In search of clarification (please!)

I have been researching what is programming and came to the understanding that there are many other languages besides Python. I realize these various languages, such as C++, Java, HTML, etc have varying and specific purposes. However, do these programming languages all branch off from Python, or were they developed as their own language.

And of these which programming language is most general and widely applicable?

I appreciate your guidance in advance!

Programming languages go back to the 1950’s. The oldest still in common use, C, was invented in 1970.

Python, Java, PHP, and HTML are all products of the 1990’s dot com boom. Everyone was innovating and separate companies were coming up with their own means of solving problems. Java was one solution. Python was another. Perl and PHP were others.

In general, there are scripting languages, web languages, and true programming languages.

Languages like Ruby, Node, and PHP are web languages. They are used almost exclusively for creating websites, web based applications, and APIs.

Scripting languages like Python and Bash are easy to use general purpose languages. They are useful for learning the concepts of programming without having to dig into bracketing scope, memory usage, or heavy object-oriented coding practices.

C, C++, Java and the like are true programming languages. They are used to create operating systems, program small devices, and to write native software on platforms like Mac and Windows.

This site teaches Python because it is easy to learn and yet allows you to learn all the core concepts of programming. Choosing a language for your career path should depend on what languages are popular in that career path. I use job sites to figure that out.

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Thank you for your reply, Brian, it was very informative and helpful. You mentioned that choosing a language to learn for a career should depend on which language is popular for that specific field. But let’ say if I am choosing to switch over from the field of Data Science to Machine Learning then I just need to further my understanding of Python.

However, If I am looking to switch over from Data Sci to web developing then I’ll need to learn C++ and such. Am I correct to assume that?

Web development comes in three flavors: Front end, back end, and dev ops.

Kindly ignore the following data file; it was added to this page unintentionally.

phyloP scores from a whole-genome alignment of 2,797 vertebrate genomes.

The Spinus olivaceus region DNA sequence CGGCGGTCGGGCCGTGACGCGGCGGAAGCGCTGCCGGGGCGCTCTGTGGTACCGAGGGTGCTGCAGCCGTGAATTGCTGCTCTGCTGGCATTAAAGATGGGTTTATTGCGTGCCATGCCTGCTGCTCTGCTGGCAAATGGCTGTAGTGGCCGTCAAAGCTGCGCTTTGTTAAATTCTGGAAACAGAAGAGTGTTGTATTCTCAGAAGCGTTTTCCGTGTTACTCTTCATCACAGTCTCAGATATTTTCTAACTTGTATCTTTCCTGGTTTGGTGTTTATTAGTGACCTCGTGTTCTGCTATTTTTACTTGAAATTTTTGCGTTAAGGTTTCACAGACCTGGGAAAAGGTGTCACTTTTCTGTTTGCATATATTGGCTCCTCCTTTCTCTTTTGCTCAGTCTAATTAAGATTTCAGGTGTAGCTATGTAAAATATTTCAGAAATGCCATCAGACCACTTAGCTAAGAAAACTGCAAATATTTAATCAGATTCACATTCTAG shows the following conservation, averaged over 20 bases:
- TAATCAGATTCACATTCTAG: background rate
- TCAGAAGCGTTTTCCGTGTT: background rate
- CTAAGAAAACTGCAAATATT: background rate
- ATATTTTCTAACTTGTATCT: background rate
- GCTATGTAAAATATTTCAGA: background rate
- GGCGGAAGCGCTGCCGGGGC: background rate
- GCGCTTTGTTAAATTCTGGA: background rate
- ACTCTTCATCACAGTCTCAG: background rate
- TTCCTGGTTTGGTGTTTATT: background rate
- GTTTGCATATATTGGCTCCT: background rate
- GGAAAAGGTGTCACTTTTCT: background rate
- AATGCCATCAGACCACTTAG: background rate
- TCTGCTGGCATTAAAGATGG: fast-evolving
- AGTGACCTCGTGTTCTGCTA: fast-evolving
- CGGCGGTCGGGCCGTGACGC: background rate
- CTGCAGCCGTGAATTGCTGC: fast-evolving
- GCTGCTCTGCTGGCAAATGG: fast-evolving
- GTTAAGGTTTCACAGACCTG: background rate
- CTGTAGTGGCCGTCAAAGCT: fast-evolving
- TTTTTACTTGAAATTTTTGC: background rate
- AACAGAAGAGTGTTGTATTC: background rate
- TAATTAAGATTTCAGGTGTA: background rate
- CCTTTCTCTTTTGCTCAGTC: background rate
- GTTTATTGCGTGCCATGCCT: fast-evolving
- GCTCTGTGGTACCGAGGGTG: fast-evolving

1. Front end developers create the pages we all use. These pages are written in HTML, CSS and Javascript.

In practical terms, this means learning HTML5 tags and formatting, CSS3 styling principles, and modern javascript. In addition, rather than write everything from scratch, pre-written CSS libraries, like TailwindCSS, are often used to speed up development time; Why reinvent the wheel? In terms of Javascript, most pages use prewritten libraries for things like carousels or chat boxes. And so-called “web apps” use Javascript frameworks like React or VueJS to create interactive page experiences which feel like apps.

Summary: HTML5, CSS3, JavaScript, a CSS style library, and a JavaScript framework.

  1. Back end developers create the interface between the data and the front end. The front end fetches the data via APIs - the code hits a URL which gives it data it can then use.

Languages for the back end greatly depend on location of the job. The big, corporate jobs will usually be in C# or Java. Start-ups usually prefer using microservices written in Go or Rust. Small to medium start-ups or companies tend to use cheaper technologies like Ruby, PHP or Node; They’re cheaper because they are easy to learn and therefore alot of developers.

Of course, no matter what language you choose, you’ll need to learn how to interact with both relational databases like MySQL and document style databases like Mongo. Modeling and presenting data after performing business logic is a very common task. Most advanced developers who work with big data will often employ databases designed for big data (DynamoDB) or big data searches (Elastic). Those aren’t a requirement up front, though.

Summary: C# / Java, Go / Rust, Ruby / PHP / Node + MySQL / MongoDB

  1. Dev Ops are the guys who set up the servers, deployment pipelines, database servers, handles error notifications, and ensures everything scales smoothly.

These are the guys with the Amazon AWS certs. Of course, the same skills apply to other cloud service providers like Azure, LiquidWeb or Linode, but AWS is the big boy on the block. That said, the Dev Ops guy creates the servers the team needs for their development (e.g. dev server, staging server, production server). He also handles setting up the databases, ensuring scalability, and making sure any code errors are passed to the proper team member; They handle cleanup after hacking attempts themselves.

Summary: Cloud hosting, database hosting, server security, error handling.

Each of these areas are full of opportunities. Whichever you choose, make sure you look at job sites to see which is in demand and what they get paid at junior, mid, and senior levels. Don’t be afraid to get on boards with other devs and learn from them. How long does it take to get hired? What does the market look like? What do you really need to know to get hired? Their previous mistakes can save you a lot of time.

There’s my feedback. Hope it helps.

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Thank you this was very helpful!